TORONTO, Ont. — “You have in your hands the very first issue of Truck News, a new publication servicing the truck industry in Eastern Canada. It features up-to-date news, stories and important advertising information. We look forward to your continued readership in the coming months and hope you find Truck News a valuable guide to industry information.”
Those words, penned by Truck News founder and original publisher Brian Light, introduced the newspaper – it was very much a paper in those days – to the Canadian trucking industry in May, 1981. Nearly 40 years later, the publication is transitioning to an online format, in keeping with readership trends.
It has been a nostalgic couple months at Truck News, which included digging through a storage locker to find the very first issues of the paper. We thought it would be fun to go back through the first year’s editions to find out what the hot topics for the industry were.
The very first 28-page issue contained stories on: keys to success for the professional driver; learning to drive in school; and understanding air brake systems. It also defended truckers after an article in Canadian Motorist magazine “slammed truckers.”
“In their April 1981 issue, Canadian Motorist magazine launched a sensational attack on truckers and trucking in general,” the article read. The article in question featured a cover with a menacing looking trucker, cigarette dangling from his mouth, in front of an even more menacing rig. The headline read: “Warning: This Man May Be Hazardous to Your Health” and the story went on to suggest truckers were “Knights no more” and that “it’s their way or no way on the highway.”
Yes, truckers were being vilified as far back as 1981, and Truck News quickly endeared itself to readers by going to bat for them.
By the end of 1981, Truck News had already grown to 40 pages. It was a family effort. The masthead that first year named Brian Light as publisher, and Pam Light as editor. Brian Light and Wade Davey handled advertising. A new Peterbilt Model 359 was advertised in the ‘Summer’ issue for $70,992.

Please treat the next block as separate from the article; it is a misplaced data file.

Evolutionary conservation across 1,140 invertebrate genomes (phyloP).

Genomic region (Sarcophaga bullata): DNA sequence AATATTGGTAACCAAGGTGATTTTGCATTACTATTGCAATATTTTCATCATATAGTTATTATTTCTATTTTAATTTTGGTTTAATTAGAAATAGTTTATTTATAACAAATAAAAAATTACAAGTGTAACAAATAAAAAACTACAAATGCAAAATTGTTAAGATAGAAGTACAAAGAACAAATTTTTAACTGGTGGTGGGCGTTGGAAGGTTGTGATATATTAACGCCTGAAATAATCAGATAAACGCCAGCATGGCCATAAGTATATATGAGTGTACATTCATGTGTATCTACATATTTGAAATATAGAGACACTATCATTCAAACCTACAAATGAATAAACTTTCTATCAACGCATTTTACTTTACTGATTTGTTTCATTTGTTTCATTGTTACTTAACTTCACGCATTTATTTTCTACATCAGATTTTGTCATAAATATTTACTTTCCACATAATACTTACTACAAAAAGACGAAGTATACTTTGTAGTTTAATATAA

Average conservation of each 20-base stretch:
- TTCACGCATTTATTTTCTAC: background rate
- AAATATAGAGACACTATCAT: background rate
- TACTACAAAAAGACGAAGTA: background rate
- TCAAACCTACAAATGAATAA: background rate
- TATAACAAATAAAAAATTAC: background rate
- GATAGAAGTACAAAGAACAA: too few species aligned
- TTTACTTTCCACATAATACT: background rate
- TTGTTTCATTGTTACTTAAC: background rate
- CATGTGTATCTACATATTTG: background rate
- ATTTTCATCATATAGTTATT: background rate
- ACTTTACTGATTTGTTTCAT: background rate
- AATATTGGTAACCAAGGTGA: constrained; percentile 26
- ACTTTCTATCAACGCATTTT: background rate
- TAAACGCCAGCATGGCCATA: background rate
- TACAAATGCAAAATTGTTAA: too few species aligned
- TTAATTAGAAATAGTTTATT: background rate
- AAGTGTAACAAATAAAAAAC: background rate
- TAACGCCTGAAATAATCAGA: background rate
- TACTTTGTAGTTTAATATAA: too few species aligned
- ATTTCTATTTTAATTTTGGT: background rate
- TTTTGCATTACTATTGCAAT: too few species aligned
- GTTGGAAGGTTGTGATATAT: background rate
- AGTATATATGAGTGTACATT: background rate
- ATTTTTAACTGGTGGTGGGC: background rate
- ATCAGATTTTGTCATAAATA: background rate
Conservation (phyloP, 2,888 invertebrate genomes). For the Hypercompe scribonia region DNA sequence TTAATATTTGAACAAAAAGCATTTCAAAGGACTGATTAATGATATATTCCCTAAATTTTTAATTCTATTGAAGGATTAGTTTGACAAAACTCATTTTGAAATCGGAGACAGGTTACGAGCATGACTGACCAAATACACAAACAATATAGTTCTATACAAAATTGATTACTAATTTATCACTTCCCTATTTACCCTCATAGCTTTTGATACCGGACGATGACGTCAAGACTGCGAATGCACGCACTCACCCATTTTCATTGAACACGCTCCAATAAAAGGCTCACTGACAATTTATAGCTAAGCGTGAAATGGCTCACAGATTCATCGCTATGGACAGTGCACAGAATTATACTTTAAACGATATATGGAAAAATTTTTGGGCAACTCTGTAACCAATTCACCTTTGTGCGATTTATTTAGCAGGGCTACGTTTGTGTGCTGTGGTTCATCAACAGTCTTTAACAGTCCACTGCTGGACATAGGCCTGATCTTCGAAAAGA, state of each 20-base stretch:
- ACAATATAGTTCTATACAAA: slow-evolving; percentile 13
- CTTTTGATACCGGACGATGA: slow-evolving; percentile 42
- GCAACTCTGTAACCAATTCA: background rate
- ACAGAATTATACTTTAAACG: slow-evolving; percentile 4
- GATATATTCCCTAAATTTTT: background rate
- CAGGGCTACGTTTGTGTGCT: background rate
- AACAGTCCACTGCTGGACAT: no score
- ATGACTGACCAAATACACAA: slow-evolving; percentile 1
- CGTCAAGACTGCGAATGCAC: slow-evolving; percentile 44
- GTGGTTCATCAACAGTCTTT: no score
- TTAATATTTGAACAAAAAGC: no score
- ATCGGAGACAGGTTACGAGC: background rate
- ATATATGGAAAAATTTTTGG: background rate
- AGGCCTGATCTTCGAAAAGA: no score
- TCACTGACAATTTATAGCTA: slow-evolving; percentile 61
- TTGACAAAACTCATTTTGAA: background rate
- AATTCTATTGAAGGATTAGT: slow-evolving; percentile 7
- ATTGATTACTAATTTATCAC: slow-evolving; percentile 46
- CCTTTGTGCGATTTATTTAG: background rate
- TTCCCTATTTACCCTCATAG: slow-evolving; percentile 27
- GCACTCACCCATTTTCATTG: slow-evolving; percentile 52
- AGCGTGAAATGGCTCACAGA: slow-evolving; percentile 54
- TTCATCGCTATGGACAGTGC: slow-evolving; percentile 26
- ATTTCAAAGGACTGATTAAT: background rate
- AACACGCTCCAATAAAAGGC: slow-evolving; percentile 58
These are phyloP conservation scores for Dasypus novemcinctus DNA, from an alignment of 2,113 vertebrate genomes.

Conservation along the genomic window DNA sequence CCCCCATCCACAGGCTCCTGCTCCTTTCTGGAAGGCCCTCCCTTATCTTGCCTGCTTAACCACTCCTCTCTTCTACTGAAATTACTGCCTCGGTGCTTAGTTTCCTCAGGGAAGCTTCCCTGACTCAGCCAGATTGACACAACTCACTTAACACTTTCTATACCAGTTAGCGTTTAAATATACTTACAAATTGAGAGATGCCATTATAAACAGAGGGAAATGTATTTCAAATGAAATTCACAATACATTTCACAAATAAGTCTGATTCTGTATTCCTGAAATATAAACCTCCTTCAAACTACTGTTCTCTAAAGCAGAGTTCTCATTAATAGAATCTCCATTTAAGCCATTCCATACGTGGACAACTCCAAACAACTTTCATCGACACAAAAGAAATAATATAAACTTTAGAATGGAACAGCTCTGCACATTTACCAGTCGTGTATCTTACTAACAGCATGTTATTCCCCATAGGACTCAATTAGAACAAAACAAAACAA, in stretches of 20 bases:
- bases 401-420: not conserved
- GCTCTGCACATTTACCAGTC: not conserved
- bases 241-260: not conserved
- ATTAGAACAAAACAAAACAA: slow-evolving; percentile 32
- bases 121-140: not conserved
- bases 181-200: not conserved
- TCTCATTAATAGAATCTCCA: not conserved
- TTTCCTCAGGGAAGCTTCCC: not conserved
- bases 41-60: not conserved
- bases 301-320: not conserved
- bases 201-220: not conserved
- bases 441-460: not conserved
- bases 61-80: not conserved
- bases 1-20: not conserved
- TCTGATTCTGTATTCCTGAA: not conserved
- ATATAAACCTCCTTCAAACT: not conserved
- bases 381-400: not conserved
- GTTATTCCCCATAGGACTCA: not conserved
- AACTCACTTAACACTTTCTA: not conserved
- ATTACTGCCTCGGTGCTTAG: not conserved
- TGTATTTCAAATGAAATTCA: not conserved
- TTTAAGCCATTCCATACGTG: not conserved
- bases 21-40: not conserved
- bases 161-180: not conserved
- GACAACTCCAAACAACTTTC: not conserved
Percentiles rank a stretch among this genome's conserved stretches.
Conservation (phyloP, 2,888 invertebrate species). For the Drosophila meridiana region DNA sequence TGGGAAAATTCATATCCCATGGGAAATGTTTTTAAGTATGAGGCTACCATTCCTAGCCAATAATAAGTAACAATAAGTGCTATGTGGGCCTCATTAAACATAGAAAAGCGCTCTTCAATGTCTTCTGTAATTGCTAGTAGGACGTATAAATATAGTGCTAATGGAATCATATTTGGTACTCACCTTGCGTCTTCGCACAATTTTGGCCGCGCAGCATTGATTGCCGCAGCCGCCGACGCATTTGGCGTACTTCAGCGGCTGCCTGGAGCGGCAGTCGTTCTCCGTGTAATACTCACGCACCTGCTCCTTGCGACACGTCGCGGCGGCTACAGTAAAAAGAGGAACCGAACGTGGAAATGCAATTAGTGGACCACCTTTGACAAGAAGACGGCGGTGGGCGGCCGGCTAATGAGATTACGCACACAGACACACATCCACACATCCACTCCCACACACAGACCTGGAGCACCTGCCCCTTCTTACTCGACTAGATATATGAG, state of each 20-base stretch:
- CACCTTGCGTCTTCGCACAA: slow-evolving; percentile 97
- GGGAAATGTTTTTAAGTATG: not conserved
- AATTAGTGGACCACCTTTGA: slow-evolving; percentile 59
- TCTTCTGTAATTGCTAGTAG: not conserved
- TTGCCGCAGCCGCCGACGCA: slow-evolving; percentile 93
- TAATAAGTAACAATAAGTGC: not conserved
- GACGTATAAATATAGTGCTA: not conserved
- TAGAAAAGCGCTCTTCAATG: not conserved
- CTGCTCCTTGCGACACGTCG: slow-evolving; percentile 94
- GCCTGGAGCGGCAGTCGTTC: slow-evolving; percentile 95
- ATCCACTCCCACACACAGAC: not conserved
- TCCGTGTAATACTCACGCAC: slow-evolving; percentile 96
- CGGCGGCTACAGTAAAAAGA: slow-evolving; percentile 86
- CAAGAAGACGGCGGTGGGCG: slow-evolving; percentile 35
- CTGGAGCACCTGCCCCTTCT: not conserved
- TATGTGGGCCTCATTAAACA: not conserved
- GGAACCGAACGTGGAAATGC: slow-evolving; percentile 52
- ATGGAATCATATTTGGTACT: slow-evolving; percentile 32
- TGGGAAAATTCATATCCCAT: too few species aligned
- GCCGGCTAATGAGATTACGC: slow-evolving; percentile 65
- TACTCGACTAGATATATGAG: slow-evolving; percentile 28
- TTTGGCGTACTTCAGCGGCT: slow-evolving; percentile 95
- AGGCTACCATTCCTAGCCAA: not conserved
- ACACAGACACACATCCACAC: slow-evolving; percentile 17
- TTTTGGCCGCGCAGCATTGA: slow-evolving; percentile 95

The monthly issues resumed in September, with a cover story on “Women in Trucking – Moving into the Mainstream of the Industry.”
The cover featured a photo of Cindy Malley, a student at the George Brown Transport Training school.
“It’s a typical scene. A trucker pulls into a truck stop, parks the rig and goes into the restaurant for a late-night meal. After finishing the meal, the driver decides to make a quick phone call before heading out on the road again. However, these days the chances are that the driver might just be a woman, and the person waiting for a phone call at home is her husband or boyfriend!” the article read.
It went on to report that in the past 20 years, “the number of women in the workforce has grown rapidly…Lots of wives have gone out to work to ease the financial burden on their husband.”
Full-page promo ads in Truck News espoused the virtues of the paper, which at the time was mostly black and white and on newsprint. “Truck News is easy to read. Bold type, short concise articles, straightforward organization starting with Page 3 with a table of contents and list of advertisers.”
The publication has stayed true to those roots, but has evolved over the years. It has gone through multiple ownership groups including Southam, Hollinger, Glacier Ventures, and its current owners, Newcom Media. It gradually moved to glossy, full-color paper. It continued covering the biggest issues facing the trucking industry, some of which – such as women in trucking – have remained topical since its inaugural year.
The biggest transition facing the publication is its move to an online-only format, beginning in January. But one thing that won’t change is its commitment to covering the Canadian trucking industry and bringing you the news like no other outlet.
To continue receiving the news from the same team that brings you Truck News each month, be sure to subscribe to our newsletters at TruckNews.com.
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